The Alnwick Probus Club’s October meeting quickly dealt with the AGM business which was followed by an entertaining and thought-provoking talk by Martin ‘Paddy’ O’Hanlon.
The speaker followed a career in the Royal Air Force for more than 30 years, travelling all over the world, specialising in air traffic movement and surveillance.
Using radar and satellite technology every aircraft moving in British airspace is identified and monitored from RAF Boulmer.
Paddy outlined the development of aircraft tracking, from the early days of sound detection from elementary concrete concave structures, through to tall radio beacon clusters and culminating in computer-driven electronic systems used today.
During the Cold War, the British air defence systems were constantly probed by the Russians and the Eastern European bloc.
At the end of the Cold War, just as the pressure diminished, but did not entirely go away, the New York 9/11 attack was carried out by terrorists and surveillance was raised to still higher levels.
This constant state of alert is observed by nations throughout the world and when aircraft, even civil aircraft, ‘stray’ into foreign airspace the results can be catastrophic, as exemplified in the shooting down of a Korean passenger aircraft by the Russians in 1983.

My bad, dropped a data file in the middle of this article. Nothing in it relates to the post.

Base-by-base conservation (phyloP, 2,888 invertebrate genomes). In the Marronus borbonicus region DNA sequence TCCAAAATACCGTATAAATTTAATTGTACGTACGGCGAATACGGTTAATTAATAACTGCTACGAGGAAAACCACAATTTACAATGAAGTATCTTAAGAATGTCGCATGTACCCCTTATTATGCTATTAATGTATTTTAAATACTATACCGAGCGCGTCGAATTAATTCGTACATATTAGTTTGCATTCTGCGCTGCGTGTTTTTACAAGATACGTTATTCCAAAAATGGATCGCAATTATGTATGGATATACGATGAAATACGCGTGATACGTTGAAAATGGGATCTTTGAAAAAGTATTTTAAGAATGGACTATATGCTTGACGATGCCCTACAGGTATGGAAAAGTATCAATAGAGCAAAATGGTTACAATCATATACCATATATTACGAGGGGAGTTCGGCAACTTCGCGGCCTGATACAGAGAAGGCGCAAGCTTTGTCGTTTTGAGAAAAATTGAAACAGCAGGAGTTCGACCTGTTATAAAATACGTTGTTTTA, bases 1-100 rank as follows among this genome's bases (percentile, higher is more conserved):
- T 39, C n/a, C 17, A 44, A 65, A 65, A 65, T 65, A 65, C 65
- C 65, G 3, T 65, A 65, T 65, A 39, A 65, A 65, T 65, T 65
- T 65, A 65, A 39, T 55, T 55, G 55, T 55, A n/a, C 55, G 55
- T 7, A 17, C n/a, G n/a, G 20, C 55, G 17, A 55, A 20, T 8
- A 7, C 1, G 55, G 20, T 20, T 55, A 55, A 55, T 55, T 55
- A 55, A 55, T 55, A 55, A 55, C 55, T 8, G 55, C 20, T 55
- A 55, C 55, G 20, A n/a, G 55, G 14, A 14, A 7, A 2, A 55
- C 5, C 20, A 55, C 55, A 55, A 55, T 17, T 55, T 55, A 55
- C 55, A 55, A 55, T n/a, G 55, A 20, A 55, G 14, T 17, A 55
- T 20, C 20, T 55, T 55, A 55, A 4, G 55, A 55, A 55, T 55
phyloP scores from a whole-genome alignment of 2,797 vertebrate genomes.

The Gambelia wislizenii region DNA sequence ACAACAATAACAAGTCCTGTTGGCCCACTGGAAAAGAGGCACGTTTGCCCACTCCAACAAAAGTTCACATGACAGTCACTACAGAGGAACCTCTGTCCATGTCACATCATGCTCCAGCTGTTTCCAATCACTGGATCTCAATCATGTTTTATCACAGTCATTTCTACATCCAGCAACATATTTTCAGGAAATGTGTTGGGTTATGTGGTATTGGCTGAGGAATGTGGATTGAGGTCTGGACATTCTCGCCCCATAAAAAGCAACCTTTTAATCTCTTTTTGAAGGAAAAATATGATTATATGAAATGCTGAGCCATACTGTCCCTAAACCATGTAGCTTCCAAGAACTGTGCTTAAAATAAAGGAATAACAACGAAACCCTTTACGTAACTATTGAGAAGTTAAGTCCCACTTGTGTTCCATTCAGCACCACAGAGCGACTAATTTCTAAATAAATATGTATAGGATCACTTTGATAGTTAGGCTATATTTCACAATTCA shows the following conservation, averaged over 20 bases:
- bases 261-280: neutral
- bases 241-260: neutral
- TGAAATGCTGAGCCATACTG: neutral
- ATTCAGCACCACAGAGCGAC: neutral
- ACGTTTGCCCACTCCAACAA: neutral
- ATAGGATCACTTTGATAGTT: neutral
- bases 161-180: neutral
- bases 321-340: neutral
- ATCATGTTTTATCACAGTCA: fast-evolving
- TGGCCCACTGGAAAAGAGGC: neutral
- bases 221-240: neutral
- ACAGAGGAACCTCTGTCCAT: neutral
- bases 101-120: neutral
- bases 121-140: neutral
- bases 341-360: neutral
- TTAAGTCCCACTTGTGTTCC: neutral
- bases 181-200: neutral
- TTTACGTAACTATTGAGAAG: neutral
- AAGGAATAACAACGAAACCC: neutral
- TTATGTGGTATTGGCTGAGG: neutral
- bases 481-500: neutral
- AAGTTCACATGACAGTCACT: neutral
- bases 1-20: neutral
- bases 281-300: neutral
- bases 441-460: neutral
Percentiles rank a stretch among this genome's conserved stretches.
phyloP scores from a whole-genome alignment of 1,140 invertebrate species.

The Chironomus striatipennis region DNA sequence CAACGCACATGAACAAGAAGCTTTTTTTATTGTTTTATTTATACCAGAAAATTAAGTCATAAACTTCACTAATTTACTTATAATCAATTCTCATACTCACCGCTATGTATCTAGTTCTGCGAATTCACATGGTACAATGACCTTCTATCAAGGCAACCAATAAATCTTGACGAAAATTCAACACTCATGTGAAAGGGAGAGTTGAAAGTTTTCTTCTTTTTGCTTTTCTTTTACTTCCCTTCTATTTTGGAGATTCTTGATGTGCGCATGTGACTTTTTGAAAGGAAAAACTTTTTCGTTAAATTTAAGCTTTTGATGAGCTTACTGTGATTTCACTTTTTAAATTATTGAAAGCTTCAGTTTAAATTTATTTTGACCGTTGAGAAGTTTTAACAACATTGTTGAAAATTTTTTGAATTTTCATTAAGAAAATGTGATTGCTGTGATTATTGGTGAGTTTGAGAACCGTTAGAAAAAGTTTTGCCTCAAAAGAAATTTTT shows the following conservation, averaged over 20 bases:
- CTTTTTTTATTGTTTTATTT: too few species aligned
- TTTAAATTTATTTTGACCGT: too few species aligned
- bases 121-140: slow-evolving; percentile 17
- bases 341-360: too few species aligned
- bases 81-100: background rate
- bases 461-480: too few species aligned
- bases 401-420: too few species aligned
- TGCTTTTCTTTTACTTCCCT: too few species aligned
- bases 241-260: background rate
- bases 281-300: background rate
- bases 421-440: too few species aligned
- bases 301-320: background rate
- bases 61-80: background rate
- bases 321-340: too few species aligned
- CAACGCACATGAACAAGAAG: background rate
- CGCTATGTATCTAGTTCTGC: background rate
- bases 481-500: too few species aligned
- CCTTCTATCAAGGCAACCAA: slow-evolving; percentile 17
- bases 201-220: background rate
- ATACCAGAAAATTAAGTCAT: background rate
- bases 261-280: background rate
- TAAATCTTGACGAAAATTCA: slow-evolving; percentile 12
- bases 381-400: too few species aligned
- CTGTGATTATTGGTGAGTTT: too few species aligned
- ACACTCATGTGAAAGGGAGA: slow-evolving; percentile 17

Paddy’s talk was light-hearted, full of amusing anecdotes, but the underlying theme was deadly serious, drawing attention to the fact that we live in a very dangerous world.
As there are obviously other interesting facets to Paddy’s RAF life it is hoped that he will return to Alnwick Probus Club at a future date to continue with his reminisces.
The November meeting of Alnwick Probus Club will be a talk by Gillian Hambleton of The Northumberland Theatre Company.
Anyone wanting further information about the club should contact Bill Bland at email@example.com or on 01669 620672.